The period of social partnership has been one of unprecedented economic success. In the decade to 1996, Ireland had the highest rate of growth of GDP in the OECD, averaging 4.9% per year. It shared the highest rate of growth of employment, 1.8% per year, with Australia and the Netherlands. Indeed, since 1993, Ireland has achieved a 4% increase in employment in each year. The social partnership programmes have also initiated innovative policy approaches in several areas. Among the most important has been the creation of area-based partnerships to devise experimental approaches to tackling long-term unemployment and economic development. Another has been the formulation of a new "national anti-poverty strategy", which coordinates the work of the many state agencies, community groups and voluntary associations. Consequently, Ireland now has a complex array of partnership structures, at both national and local level.

A significant feature has been a gradual widening of the partnership approach to include not only the traditional social partners - trade unions, employers' associations and farming organisations - but also the organisations of unemployed people, women's groups and others working to counter social exclusion. This began with the establishment of a new public body, the National Economic and Social Forum (NESF), comprising the traditional social partners, the community and voluntary groups and politicians. The Forum's role is to focus specifically on social exclusion and inequality, seeking to find consensus on policy measures which could reduce these problems. The membership of the NESC was widened to include the Irish National Organisation of the Unemployed, and the community and voluntary sector was given a role in the negotiation of the the most recent programme, Partnership 2000.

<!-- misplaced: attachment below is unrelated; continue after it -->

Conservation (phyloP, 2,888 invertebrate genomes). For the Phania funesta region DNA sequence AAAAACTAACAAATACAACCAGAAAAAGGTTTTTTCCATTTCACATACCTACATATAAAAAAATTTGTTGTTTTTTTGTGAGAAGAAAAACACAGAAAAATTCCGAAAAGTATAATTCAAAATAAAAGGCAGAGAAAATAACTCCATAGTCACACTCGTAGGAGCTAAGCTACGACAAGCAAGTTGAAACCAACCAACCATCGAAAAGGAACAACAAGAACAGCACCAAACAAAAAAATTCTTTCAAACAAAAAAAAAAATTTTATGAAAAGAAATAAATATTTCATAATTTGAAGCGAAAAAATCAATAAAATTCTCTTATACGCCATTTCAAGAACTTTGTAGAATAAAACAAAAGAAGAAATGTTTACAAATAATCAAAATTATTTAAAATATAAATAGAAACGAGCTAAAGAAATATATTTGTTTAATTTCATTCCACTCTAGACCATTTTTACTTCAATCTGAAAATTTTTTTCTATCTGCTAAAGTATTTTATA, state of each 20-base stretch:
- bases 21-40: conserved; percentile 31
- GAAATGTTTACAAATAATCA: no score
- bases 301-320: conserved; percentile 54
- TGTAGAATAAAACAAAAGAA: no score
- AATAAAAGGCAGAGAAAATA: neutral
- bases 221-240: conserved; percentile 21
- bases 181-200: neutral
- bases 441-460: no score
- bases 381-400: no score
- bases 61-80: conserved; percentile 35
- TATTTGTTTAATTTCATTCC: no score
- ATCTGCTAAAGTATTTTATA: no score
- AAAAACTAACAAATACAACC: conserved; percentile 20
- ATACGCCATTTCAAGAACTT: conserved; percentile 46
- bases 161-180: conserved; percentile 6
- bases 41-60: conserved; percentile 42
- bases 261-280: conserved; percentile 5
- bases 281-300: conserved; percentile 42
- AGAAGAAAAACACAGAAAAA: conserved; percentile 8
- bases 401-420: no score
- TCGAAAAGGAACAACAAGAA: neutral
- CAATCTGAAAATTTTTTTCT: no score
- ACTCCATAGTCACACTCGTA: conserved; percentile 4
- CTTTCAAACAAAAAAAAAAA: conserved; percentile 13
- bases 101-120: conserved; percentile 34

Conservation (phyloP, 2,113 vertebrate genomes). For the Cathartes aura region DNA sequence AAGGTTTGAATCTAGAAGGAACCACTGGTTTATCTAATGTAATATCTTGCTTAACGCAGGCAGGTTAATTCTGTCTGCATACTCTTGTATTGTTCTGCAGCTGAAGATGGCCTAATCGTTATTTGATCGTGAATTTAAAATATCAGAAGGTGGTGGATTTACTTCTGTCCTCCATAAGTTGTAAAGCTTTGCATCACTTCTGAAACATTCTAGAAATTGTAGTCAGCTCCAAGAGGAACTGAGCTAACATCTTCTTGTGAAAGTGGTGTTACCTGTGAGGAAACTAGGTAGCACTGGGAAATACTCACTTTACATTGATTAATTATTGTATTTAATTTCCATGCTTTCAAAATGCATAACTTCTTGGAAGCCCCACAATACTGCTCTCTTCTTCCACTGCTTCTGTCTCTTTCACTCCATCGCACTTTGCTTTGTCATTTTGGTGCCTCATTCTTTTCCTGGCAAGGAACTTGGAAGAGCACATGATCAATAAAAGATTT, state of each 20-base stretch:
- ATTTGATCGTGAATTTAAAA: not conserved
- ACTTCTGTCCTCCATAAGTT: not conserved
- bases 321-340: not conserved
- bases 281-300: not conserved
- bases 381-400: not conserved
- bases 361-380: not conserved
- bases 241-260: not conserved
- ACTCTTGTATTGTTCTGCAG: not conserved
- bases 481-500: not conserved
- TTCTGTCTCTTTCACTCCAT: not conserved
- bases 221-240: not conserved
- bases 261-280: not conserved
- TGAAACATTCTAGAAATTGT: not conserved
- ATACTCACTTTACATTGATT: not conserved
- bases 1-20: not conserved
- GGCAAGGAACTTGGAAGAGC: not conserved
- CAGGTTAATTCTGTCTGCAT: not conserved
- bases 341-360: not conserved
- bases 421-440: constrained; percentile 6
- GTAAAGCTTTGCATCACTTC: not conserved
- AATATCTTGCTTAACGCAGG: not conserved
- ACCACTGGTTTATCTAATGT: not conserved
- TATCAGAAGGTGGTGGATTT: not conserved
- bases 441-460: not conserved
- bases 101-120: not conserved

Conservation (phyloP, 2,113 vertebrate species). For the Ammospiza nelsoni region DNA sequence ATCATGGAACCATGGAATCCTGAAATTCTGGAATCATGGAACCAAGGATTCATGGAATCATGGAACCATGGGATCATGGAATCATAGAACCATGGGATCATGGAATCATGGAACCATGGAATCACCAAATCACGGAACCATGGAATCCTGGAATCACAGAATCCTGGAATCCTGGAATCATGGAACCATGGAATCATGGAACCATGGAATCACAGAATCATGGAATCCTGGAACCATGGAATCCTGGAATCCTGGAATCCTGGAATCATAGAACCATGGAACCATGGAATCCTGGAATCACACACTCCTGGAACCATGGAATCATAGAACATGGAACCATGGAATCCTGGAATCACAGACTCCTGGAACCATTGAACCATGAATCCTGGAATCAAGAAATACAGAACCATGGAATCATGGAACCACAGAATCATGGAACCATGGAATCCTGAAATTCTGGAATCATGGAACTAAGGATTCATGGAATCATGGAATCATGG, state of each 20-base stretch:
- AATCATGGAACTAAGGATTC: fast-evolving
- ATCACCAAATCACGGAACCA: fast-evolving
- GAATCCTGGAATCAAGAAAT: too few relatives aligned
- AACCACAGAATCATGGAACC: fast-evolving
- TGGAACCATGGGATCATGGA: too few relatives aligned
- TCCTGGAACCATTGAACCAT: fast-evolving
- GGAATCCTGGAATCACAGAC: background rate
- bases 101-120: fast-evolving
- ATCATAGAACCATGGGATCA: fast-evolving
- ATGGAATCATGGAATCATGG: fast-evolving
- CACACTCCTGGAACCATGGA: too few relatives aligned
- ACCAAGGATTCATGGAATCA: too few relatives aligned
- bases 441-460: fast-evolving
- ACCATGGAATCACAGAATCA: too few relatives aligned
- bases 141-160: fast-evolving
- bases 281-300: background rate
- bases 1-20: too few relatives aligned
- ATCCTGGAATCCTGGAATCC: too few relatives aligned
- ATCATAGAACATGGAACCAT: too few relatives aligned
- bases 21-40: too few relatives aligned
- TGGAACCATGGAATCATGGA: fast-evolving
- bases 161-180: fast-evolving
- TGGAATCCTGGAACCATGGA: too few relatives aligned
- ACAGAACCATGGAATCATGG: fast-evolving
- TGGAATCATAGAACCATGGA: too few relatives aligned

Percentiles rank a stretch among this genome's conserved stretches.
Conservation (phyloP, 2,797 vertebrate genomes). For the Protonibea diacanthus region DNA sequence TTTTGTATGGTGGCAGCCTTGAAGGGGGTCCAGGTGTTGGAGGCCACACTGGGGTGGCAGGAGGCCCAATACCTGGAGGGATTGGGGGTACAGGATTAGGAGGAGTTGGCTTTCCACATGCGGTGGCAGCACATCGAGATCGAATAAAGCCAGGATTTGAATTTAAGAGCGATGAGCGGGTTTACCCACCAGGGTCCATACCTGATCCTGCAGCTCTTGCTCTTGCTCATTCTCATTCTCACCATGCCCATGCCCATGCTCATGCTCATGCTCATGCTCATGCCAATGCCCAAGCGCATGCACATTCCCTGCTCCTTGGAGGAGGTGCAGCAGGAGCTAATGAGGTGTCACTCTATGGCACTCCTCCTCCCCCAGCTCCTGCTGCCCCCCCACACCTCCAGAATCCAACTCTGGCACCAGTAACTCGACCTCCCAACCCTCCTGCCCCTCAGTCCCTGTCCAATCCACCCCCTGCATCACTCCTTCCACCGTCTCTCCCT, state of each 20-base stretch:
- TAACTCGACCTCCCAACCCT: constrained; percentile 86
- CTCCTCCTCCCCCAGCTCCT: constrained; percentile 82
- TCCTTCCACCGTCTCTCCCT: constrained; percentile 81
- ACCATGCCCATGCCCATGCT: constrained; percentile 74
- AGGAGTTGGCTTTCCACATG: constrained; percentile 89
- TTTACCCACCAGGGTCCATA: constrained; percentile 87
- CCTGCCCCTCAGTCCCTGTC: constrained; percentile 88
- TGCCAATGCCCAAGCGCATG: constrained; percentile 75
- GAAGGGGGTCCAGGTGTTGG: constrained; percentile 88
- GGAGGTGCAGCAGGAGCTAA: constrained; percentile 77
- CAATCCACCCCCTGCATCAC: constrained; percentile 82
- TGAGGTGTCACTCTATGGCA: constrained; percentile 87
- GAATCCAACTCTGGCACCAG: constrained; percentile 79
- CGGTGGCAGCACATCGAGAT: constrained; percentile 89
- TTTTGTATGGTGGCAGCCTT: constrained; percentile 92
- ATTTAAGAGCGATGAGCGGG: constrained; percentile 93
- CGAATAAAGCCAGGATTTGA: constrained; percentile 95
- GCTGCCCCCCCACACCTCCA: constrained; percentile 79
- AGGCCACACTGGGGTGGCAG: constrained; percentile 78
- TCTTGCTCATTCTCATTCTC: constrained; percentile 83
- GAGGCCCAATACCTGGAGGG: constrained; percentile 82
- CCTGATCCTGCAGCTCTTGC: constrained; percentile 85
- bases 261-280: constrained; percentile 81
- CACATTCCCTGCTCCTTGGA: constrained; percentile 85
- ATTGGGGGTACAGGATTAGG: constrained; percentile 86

NESF identifies problems

The NESF has recently undertaken a review of Ireland's partnership arrangements, published in December 1997 as A framework for partnership: enriching strategic consensus through participation. This confirms that the partnership approach constitutes important progress in Irish public policy and notes that Ireland is breaking new ground in combining traditional social partners with community and voluntary groups. Nevertheless, the Forum argues that the practical arrangements are not adequate to achieve the tasks which now confront social partnership. It identifies seven problems: